A 20-day-old nationwide strike at U.S. oil refineries escalated Saturday when workers at the country’s largest refinery joined the picket line as the United Steelworkers union (USW) pushed for higher wages and improved workplace safety conditions, Reuters reported. The USW said Saturday the strike at the Motiva Enterprises refinery in Port Arthur, Texas, would begin at midnight.
“In addition, 24-hour strike notices were delivered at Motiva’s two Louisiana refineries in Convent and Norco as well as at the Shell Chemical plant in Norco,” the USW said in a prepared statement. The union represents 850,000 workers in various industries. About 1,350 USW workers are employed at the three refineries and chemical plant.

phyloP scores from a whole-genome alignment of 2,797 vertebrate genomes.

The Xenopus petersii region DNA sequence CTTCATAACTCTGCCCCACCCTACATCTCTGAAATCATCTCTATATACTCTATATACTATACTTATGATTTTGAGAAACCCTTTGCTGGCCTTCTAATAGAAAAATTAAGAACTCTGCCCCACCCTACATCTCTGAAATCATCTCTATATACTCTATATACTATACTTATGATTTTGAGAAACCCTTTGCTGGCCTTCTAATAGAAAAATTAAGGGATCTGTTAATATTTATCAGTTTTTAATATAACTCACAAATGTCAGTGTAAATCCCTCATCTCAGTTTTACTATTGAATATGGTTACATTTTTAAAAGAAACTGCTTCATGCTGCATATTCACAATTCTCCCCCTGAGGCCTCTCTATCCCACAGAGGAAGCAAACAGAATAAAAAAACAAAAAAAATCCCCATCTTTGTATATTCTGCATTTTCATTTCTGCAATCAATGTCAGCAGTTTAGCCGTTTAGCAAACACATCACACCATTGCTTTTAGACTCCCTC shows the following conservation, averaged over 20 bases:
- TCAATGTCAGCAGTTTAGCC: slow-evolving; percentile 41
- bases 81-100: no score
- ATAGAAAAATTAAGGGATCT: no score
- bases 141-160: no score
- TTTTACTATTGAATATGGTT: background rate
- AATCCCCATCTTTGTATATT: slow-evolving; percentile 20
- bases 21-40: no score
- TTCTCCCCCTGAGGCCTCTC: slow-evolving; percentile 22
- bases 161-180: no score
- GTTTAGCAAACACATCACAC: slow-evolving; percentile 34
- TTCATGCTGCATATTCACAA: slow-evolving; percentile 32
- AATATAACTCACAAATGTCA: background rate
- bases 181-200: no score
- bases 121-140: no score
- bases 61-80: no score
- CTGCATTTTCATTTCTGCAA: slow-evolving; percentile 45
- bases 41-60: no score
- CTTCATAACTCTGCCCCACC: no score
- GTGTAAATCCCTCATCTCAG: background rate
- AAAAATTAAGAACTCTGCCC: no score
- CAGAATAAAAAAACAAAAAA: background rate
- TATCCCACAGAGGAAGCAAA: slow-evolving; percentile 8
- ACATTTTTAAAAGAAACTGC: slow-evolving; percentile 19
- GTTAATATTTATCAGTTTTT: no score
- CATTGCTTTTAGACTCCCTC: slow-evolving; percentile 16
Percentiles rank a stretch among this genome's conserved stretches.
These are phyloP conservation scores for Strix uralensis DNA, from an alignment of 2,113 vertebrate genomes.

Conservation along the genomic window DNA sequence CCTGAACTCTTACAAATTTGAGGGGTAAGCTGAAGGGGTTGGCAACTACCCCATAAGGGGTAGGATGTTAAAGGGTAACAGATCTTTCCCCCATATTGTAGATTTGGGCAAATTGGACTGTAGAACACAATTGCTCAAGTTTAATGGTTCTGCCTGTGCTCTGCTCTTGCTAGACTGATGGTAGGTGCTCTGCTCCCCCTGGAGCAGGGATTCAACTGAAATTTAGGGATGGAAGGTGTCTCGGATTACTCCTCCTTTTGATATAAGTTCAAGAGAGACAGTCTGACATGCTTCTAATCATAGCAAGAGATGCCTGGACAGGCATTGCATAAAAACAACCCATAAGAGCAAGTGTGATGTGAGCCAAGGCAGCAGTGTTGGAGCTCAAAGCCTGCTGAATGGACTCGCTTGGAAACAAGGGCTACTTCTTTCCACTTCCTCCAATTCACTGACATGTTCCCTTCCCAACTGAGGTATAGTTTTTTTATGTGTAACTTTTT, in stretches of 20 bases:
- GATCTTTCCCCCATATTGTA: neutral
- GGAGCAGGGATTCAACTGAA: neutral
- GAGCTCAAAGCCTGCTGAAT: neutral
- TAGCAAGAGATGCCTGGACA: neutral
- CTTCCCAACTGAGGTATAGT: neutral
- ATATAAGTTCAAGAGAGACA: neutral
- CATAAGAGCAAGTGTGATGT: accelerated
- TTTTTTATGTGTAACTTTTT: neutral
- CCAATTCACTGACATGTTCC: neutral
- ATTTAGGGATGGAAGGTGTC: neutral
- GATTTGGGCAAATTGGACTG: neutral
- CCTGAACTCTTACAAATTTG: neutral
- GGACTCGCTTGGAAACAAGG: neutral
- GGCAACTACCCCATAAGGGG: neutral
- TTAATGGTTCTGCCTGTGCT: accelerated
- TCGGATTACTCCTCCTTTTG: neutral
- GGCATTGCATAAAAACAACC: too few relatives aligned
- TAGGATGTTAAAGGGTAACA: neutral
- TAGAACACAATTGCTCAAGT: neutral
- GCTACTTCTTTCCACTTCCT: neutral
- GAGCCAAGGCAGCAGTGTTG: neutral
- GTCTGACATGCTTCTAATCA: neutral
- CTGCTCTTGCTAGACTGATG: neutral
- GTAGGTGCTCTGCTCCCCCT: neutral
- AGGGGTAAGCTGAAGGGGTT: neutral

Work stoppages have hit a dozen oil refineries that represent a fifth of the country’s crude processing capacity in the first nationwide strike to hit refiners in 35 years. Affected plants have been kept running with temporary workers.
The Motiva plant is a 50-50 joint venture between the U.S. subsidiaries of Royal Dutch Shell and Saudi Aramco, the Saudi state-owned oil giant. The stoppages announced Saturday process more than a million barrels of oil a day.
The nationwide strike began Feb. 1. The last time the strike expanded was Feb. 6 when BP workers walked off the job in Ohio and Indiana after the USW said industry negotiators are guilty of “bad-faith bargaining” in talks over improved wages, benefits and safety procedures.
Shell, which is negotiating the pattern contract, said earlier Saturday negotiations Friday failed to yield an agreement.
“BP remains at the negotiating table and is committed to reaching an agreement that provides good wages while giving management the flexibility it needs to enhance safety, improve efficiency and remain competitive with others in the industry,” BP spokesman Scott Dean said in a statement earlier this month, according to FuelFix. “We hope this strike will be as short as possible and for workers to return with a contract that ensures long-term prosperity for everyone.”